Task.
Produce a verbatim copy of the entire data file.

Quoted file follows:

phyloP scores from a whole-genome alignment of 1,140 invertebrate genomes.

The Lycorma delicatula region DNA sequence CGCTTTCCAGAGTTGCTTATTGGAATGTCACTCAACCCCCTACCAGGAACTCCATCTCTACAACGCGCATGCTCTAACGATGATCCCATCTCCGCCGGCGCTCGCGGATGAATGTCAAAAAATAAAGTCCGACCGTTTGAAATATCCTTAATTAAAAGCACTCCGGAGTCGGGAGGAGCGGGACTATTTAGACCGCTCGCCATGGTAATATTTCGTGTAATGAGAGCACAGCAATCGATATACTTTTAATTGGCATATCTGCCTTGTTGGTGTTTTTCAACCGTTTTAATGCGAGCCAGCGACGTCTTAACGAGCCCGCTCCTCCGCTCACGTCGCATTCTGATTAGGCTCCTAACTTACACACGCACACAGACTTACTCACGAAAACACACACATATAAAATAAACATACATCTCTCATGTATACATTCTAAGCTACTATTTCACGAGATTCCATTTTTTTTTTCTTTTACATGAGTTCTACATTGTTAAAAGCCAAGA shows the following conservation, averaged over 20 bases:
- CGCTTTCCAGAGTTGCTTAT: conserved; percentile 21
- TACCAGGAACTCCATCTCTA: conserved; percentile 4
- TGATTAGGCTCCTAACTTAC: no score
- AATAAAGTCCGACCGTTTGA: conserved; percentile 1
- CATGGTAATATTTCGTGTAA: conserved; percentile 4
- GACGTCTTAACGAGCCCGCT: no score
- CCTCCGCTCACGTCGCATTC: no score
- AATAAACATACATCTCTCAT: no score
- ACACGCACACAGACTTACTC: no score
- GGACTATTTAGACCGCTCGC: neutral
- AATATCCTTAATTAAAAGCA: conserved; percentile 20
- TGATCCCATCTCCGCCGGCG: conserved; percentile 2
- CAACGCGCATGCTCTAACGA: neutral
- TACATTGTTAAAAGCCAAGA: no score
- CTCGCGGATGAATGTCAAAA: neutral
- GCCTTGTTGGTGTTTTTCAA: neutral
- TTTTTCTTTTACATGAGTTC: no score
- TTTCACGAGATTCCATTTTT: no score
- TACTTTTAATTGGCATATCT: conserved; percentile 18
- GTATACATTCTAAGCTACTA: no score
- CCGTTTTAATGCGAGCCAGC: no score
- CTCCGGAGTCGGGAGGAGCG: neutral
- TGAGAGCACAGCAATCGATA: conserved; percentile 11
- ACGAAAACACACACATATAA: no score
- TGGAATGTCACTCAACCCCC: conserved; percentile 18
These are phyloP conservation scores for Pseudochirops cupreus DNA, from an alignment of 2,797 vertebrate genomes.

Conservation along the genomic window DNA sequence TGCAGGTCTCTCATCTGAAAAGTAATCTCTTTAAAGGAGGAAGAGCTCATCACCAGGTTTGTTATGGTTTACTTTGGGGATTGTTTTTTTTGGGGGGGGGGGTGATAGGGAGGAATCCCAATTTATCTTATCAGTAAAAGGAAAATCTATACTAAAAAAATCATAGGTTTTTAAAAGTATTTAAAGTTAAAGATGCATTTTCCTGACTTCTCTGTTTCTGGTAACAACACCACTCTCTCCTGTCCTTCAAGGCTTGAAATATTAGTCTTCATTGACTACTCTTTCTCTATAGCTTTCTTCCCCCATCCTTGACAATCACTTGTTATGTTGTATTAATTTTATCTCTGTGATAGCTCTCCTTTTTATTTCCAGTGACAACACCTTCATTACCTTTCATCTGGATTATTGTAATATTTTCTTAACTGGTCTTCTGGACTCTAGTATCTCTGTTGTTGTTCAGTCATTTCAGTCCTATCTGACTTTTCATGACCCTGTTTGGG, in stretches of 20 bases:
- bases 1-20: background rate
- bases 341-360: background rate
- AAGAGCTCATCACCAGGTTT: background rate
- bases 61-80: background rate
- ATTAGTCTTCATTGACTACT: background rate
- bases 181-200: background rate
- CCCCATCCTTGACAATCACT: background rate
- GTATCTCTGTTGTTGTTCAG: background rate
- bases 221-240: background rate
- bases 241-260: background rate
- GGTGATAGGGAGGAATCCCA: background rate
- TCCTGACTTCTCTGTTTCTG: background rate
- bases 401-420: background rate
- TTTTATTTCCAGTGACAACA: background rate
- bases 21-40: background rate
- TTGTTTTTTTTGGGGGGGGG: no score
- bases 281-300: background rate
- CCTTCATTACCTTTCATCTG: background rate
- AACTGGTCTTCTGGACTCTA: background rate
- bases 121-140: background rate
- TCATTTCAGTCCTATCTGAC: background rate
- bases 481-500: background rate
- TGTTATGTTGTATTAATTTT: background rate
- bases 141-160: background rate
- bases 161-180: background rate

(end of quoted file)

phyloP scores from a whole-genome alignment of 1,140 invertebrate genomes.

The Lycorma delicatula region DNA sequence CGCTTTCCAGAGTTGCTTATTGGAATGTCACTCAACCCCCTACCAGGAACTCCATCTCTACAACGCGCATGCTCTAACGATGATCCCATCTCCGCCGGCGCTCGCGGATGAATGTCAAAAAATAAAGTCCGACCGTTTGAAATATCCTTAATTAAAAGCACTCCGGAGTCGGGAGGAGCGGGACTATTTAGACCGCTCGCCATGGTAATATTTCGTGTAATGAGAGCACAGCAATCGATATACTTTTAATTGGCATATCTGCCTTGTTGGTGTTTTTCAACCGTTTTAATGCGAGCCAGCGACGTCTTAACGAGCCCGCTCCTCCGCTCACGTCGCATTCTGATTAGGCTCCTAACTTACACACGCACACAGACTTACTCACGAAAACACACACATATAAAATAAACATACATCTCTCATGTATACATTCTAAGCTACTATTTCACGAGATTCCATTTTTTTTTTCTTTTACATGAGTTCTACATTGTTAAAAGCCAAGA shows the following conservation, averaged over 20 bases:
- CGCTTTCCAGAGTTGCTTAT: conserved; percentile 21
- TACCAGGAACTCCATCTCTA: conserved; percentile 4
- TGATTAGGCTCCTAACTTAC: no score
- AATAAAGTCCGACCGTTTGA: conserved; percentile 1
- CATGGTAATATTTCGTGTAA: conserved; percentile 4
- GACGTCTTAACGAGCCCGCT: no score
- CCTCCGCTCACGTCGCATTC: no score
- AATAAACATACATCTCTCAT: no score
- ACACGCACACAGACTTACTC: no score
- GGACTATTTAGACCGCTCGC: neutral
- AATATCCTTAATTAAAAGCA: conserved; percentile 20
- TGATCCCATCTCCGCCGGCG: conserved; percentile 2
- CAACGCGCATGCTCTAACGA: neutral
- TACATTGTTAAAAGCCAAGA: no score
- CTCGCGGATGAATGTCAAAA: neutral
- GCCTTGTTGGTGTTTTTCAA: neutral
- TTTTTCTTTTACATGAGTTC: no score
- TTTCACGAGATTCCATTTTT: no score
- TACTTTTAATTGGCATATCT: conserved; percentile 18
- GTATACATTCTAAGCTACTA: no score
- CCGTTTTAATGCGAGCCAGC: no score
- CTCCGGAGTCGGGAGGAGCG: neutral
- TGAGAGCACAGCAATCGATA: conserved; percentile 11
- ACGAAAACACACACATATAA: no score
- TGGAATGTCACTCAACCCCC: conserved; percentile 18
These are phyloP conservation scores for Pseudochirops cupreus DNA, from an alignment of 2,797 vertebrate genomes.

Conservation along the genomic window DNA sequence TGCAGGTCTCTCATCTGAAAAGTAATCTCTTTAAAGGAGGAAGAGCTCATCACCAGGTTTGTTATGGTTTACTTTGGGGATTGTTTTTTTTGGGGGGGGGGGTGATAGGGAGGAATCCCAATTTATCTTATCAGTAAAAGGAAAATCTATACTAAAAAAATCATAGGTTTTTAAAAGTATTTAAAGTTAAAGATGCATTTTCCTGACTTCTCTGTTTCTGGTAACAACACCACTCTCTCCTGTCCTTCAAGGCTTGAAATATTAGTCTTCATTGACTACTCTTTCTCTATAGCTTTCTTCCCCCATCCTTGACAATCACTTGTTATGTTGTATTAATTTTATCTCTGTGATAGCTCTCCTTTTTATTTCCAGTGACAACACCTTCATTACCTTTCATCTGGATTATTGTAATATTTTCTTAACTGGTCTTCTGGACTCTAGTATCTCTGTTGTTGTTCAGTCATTTCAGTCCTATCTGACTTTTCATGACCCTGTTTGGG, in stretches of 20 bases:
- bases 1-20: background rate
- bases 341-360: background rate
- AAGAGCTCATCACCAGGTTT: background rate
- bases 61-80: background rate
- ATTAGTCTTCATTGACTACT: background rate
- bases 181-200: background rate
- CCCCATCCTTGACAATCACT: background rate
- GTATCTCTGTTGTTGTTCAG: background rate
- bases 221-240: background rate
- bases 241-260: background rate
- GGTGATAGGGAGGAATCCCA: background rate
- TCCTGACTTCTCTGTTTCTG: background rate
- bases 401-420: background rate
- TTTTATTTCCAGTGACAACA: background rate
- bases 21-40: background rate
- TTGTTTTTTTTGGGGGGGGG: no score
- bases 281-300: background rate
- CCTTCATTACCTTTCATCTG: background rate
- AACTGGTCTTCTGGACTCTA: background rate
- bases 121-140: background rate
- TCATTTCAGTCCTATCTGAC: background rate
- bases 481-500: background rate
- TGTTATGTTGTATTAATTTT: background rate
- bases 141-160: background rate
- bases 161-180: background rate